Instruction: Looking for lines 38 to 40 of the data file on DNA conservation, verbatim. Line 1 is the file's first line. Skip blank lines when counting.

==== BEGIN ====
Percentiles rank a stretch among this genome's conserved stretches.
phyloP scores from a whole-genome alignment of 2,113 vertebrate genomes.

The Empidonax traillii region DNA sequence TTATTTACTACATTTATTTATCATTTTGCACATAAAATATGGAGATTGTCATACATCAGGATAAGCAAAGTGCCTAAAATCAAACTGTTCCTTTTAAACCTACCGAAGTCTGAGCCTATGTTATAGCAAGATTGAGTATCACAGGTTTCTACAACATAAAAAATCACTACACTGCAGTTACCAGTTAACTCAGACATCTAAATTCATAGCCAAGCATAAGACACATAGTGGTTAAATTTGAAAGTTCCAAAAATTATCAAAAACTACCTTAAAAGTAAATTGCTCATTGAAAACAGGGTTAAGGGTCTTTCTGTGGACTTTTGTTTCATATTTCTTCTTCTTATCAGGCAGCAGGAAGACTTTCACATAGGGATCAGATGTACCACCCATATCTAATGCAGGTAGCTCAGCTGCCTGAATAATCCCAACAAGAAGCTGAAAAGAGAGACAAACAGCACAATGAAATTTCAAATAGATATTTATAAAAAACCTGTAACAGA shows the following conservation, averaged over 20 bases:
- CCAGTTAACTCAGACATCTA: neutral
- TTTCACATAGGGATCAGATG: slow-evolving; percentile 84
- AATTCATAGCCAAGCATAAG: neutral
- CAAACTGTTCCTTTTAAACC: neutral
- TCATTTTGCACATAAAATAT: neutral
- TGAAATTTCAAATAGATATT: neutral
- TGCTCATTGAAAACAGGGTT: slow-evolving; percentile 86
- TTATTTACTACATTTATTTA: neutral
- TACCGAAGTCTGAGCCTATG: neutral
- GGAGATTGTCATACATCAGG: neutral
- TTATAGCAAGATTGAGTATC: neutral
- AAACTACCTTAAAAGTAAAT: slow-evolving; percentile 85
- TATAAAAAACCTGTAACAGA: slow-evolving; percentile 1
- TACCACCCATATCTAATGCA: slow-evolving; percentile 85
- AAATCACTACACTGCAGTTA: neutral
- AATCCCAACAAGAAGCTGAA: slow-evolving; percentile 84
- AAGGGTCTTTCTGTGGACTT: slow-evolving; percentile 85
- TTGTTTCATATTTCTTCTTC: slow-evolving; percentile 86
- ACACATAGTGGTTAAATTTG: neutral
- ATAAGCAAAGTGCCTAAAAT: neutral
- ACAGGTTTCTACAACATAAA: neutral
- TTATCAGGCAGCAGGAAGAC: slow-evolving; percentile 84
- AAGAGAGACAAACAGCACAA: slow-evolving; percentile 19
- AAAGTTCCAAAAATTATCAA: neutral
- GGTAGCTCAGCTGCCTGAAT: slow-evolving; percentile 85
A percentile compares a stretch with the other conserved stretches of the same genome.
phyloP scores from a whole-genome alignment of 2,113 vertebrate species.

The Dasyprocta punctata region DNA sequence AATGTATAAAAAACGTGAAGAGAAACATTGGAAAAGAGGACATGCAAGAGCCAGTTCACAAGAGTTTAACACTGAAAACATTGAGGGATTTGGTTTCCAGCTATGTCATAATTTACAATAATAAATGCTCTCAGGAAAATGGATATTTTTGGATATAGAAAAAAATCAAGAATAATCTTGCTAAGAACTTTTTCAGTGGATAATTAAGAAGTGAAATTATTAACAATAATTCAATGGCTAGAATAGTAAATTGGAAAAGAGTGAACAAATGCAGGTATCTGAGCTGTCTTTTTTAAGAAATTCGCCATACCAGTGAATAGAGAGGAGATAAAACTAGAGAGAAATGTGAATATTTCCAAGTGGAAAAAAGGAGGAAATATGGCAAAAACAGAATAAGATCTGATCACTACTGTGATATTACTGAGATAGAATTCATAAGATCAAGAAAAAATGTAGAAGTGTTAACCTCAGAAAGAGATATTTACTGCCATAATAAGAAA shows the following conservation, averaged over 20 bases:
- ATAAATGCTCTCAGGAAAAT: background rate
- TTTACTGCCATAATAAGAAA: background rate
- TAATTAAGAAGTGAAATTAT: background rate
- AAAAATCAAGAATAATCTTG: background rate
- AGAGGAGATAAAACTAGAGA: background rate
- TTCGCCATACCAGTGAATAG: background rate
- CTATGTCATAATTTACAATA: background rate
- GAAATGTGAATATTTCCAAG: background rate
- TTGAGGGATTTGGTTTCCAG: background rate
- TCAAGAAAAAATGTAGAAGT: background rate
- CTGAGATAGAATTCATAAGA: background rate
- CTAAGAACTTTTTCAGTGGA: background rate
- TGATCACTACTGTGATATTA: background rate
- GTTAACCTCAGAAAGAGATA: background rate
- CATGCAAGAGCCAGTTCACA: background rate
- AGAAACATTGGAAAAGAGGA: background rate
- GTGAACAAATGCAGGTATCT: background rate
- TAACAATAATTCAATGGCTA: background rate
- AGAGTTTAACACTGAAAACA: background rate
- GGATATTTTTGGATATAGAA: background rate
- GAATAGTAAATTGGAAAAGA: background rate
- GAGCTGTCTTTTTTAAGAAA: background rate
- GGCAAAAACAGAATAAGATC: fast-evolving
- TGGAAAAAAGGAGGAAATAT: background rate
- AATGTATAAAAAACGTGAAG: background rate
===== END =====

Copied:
- CTATGTCATAATTTACAATA: background rate
- GAAATGTGAATATTTCCAAG: background rate
- TTGAGGGATTTGGTTTCCAG: background rate